United States District Court, W.D. North Carolina, Asheville Division
MEMORANDUM OF DECISION AND ORDER
REIDINGER UNITED STATES DISTRICT JUDGE
MATTER is before the Court on the Plaintiff's
Motion for Default Judgment [Doc. 16].
September 24, 2018, the Plaintiff David Oppenheimer (the
“Plaintiff”) filed a complaint against the
Defendants James Sean Griffin and Jennifer Fowlkes Griffin
(collectively the “Defendants”), asserting claims
for copyright infringement and violations of the Digital
Millennium Copyright Act (“DMCA”). [Doc. 1]. On
January 9, 2019, the Court filed an Order to Show Cause sua
sponte instructing the Plaintiff to show good cause for the
failure to effectuate service on the Defendants. [Doc. 5]. On
January 23, 2019, the Plaintiff filed a Response to the
Court's Show Cause Order explaining his good-faith yet
unsuccessful attempts to serve the Defendants. [Doc. 7 at 2].
February 4, 2019, the Court entered an Order granting 60
additional days for the Plaintiff to effectuate service on
the Defendants. [Doc. 8]. On April 15, 2019, the Plaintiff
filed a Motion for Service by Alternative Means and Request
for Additional Time to Serve because of his continued
inability to serve the Defendants. [Doc. 9]. On May 22, 2019,
the Court entered another Order granting 60 additional days
for the Plaintiff to effectuate service on the Defendants but
denying the request for alternative service. [Doc. 10]. On
July 2, 2019, the Plaintiff filed affidavits of service,
indicating that the Defendants were served on June 13, 2019.
[Docs. 11, 12]. On September 3, 2019, the Court entered an
Order requiring the Plaintiff to either file an appropriate
motion or otherwise take further action with respect to the
Defendants or have his claims dismissed. [Doc. 13].
September 3, 2019, the Plaintiff filed a Motion for Entry of
Default against the Defendants for failure to answer or
otherwise plead in response to the complaint. [Doc. 14]. On
September 5, 2019, pursuant to Federal Rule of Civil
Procedure 55(a), the Clerk entered default against the
Defendants. [Doc. 15]. The Plaintiff now moves pursuant to
Rule 55(b)(2) of the Federal Rules of Civil Procedure for
default judgment against the Defendants, seeking the
following relief: (1) a finding that the Defendants are
liable for copyright infringement; (2) an award of statutory
damages for copyright infringement; (3) an award of statutory
damages for violations of the DMCA; (4) an award of costs and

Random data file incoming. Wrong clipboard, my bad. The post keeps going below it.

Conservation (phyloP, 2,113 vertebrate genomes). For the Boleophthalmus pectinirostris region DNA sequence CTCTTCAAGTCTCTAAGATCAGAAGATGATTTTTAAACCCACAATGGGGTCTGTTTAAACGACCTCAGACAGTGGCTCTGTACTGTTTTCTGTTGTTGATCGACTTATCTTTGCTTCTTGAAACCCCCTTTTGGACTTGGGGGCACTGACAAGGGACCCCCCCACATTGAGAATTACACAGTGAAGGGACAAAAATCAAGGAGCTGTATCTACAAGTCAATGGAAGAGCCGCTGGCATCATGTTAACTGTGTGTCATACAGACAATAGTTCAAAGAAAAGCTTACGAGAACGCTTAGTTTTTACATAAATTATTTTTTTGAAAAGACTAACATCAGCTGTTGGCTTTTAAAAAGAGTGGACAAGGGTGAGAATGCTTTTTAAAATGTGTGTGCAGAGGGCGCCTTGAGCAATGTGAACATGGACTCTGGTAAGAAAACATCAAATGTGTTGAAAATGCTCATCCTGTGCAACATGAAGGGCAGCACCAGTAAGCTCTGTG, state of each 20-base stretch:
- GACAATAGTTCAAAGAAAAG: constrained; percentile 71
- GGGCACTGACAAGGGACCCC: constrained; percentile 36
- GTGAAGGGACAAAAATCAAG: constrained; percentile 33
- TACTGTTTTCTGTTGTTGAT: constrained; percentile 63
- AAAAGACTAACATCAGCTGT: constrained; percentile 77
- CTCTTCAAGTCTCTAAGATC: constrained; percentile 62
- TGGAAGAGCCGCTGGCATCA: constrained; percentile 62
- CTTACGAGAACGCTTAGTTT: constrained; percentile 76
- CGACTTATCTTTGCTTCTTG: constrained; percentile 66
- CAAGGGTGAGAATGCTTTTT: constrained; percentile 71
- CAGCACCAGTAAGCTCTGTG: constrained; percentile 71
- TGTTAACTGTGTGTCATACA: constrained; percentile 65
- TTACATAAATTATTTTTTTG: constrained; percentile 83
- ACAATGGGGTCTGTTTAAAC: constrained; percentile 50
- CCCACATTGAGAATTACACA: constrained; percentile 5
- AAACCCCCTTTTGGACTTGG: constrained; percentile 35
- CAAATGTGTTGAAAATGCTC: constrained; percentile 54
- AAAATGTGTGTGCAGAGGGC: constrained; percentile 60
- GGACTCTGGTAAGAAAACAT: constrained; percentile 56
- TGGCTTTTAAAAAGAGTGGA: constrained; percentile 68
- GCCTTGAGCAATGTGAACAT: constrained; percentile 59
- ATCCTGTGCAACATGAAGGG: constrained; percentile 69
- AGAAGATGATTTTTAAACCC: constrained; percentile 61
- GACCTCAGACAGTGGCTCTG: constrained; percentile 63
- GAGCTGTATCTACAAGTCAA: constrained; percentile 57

attorney fees; and (5) entry of a permanent injunction
against the Defendants. [Doc. 16]. The Court held a hearing
on the Plaintiff's Motion on December 4, 2019.
STANDARD OF REVIEW
obtain a default judgment, a party must first seek an entry
of default under Federal Rule of Civil Procedure
55(a).” Hayhurst v. Liberty Int'l
Underwriters, No. 5:08-cv-5347, 2009 U.S. Dist. LEXIS
5347, at *2 (N.D.W.Va. Jan. 29, 2009); see Eagle Fire,
Inc. v. Eagle Integrated Controls, Inc., No.
3:06-cv-264, 2006 U.S. Dist. LEXIS 41054, at * 14, 2006 WL
1720681 (E.D. Va. June 20, 2006) (“The entry of default
is a procedural prerequisite to the entry of a default
judgment.”). Rule 55(a) states that the clerk must
enter default “[w]hen a party against whom a judgment
for affirmative relief is sought has failed to plead or
otherwise defend, and that failure is shown by affidavit or
otherwise.” Fed.R.Civ.P. 55(a). After the clerk enters
default, the party may seek a default judgment under Rule
55(b)(1) or (2), depending on the nature of the relief
sought. Rule 55(b) “authorizes the entry of a default
judgment when a defendant fails ‘to plead or otherwise
defend' in accordance with the Rules.” United
States v. Moradi, 673 F.2d 725, 727 (4th Cir. 1982). By
such a default, a defendant admits the well-pleaded factual
allegations in the plaintiff's complaint. Ryan v.
Homecomings Fin. Network, 253 F.3d 778, 780 (4th Cir.
PLAINTIFF'S FACTUAL ALLEGATIONS
well-pleaded factual allegations of the Plaintiff's
complaint are deemed admitted by virtue of the
Defendants' default. Eagle Hosp. Physicians, LLC v.
SRG Consulting, Inc., 561 F.3d 1298, 1307 (11th Cir.
2009). The following is a summary of the relevant and
Plaintiff is a citizen of North Carolina engaged in the
professional photography business. [Doc. 1 at ¶ 1]. The
Plaintiff registered the photograph at issue in this matter
(the “Work”) with the Register of Copyrights at
the U.S. Copyright Office. [Id. at ¶ 8; Ex. B].